Silences

Album Review of Silences by Adia Victoria.

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Silences

Adia Victoria

Silences by Adia Victoria

Release Date: Feb 22, 2019
Record label: Atlantic
Genre(s): Pop/Rock, Alternative/Indie Rock

80 Music Critic Score
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Silences - Very Good, Based on 3 Critics

AllMusic - 80
Based on rating 8/10
80

In following up 2016's excellent Beyond the Bloodhounds, Adia Victoria both deepens her arresting Southern poeticism and takes a significant sonic leap beyond her indie blues origins. On Silences, the singer/songwriter's sophomore set, the melting pot of swampy blues, folk, and garage punk that marked her debut has given way to a more exploratory and layered approach. Recording in Upstate New York with co-producer Aaron Dessner (the National), Victoria frames her 12 varied missives against a backdrop of subtle electronic noise, austere string and brass orchestrations, and tensely cinematic indie rock.

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DIY Magazine - 80
Based on rating 4/5
80

A period of personal reflection on an "intimate level" which included, of all things, some light reading (the album's title is lifted from a '70s novel by Tillie Olsen) inspires South Carolina-born Adia Victoria's second album 'Silences'. It's clear her down time was fruitful, even if some of the pickings were rotten: the salvation of 'Bring it Back', ("It feels like I'm alive again", Victoria announces), curdles next to the rancour of 'Dope Queen Blues' and 'Devil is a Lie', where she admits "I like the things that make me hurt" and meditates on her past drug use. Bedevilled lyrical content aside, it's the construction of the record that impresses most.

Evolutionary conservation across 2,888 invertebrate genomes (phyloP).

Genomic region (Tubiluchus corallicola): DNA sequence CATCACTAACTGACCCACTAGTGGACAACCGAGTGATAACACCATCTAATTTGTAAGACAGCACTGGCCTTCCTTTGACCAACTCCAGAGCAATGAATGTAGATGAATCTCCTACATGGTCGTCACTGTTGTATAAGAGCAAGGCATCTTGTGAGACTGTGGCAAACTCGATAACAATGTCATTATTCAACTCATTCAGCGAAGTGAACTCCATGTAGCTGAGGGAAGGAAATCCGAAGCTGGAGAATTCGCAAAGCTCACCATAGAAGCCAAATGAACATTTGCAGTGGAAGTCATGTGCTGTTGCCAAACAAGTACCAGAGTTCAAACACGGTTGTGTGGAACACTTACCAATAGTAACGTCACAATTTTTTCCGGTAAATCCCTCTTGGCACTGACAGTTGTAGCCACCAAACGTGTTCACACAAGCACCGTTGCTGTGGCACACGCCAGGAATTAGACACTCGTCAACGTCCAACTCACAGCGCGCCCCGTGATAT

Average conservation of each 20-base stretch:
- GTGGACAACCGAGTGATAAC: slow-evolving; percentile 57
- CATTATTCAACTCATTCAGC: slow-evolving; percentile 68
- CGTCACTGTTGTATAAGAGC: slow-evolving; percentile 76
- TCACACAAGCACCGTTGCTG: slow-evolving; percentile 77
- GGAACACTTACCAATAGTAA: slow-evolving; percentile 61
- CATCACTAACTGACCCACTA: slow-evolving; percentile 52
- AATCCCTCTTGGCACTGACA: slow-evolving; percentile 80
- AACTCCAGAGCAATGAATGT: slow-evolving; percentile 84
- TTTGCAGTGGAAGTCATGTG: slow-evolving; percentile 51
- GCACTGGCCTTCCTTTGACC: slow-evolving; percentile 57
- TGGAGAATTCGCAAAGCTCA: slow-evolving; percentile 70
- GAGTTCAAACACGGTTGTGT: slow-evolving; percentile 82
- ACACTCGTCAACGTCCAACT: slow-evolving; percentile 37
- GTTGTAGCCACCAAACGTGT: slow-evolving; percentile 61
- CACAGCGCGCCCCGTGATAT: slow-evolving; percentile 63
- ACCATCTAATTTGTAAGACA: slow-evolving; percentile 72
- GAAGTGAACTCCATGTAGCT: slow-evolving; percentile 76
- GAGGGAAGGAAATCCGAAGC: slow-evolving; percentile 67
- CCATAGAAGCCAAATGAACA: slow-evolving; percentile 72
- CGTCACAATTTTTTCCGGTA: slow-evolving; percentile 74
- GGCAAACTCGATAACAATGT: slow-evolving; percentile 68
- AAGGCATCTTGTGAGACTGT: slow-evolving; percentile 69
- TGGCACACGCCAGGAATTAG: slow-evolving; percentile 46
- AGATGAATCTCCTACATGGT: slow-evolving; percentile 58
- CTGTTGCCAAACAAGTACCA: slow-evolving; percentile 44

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The Guardian
Their review was positive

A dia Victoria, based in Nashville, has been insistent that the music she makes is the blues: not Americana, or indie rock, or any of the other styles that she might be pigeonholed into. It's not blues in the sense of adopting the 12-bar shuffle, more that it draws on the themes that have affected her as a woman of colour in the south: race, religion (she was raised in the Seventh-day Adventist church), powerlessness and oppression. Silences, her second album, traces those ideas through the story of one woman experiencing them, though - as with most themed albums - you wouldn't necessarily know that unless you'd been told.

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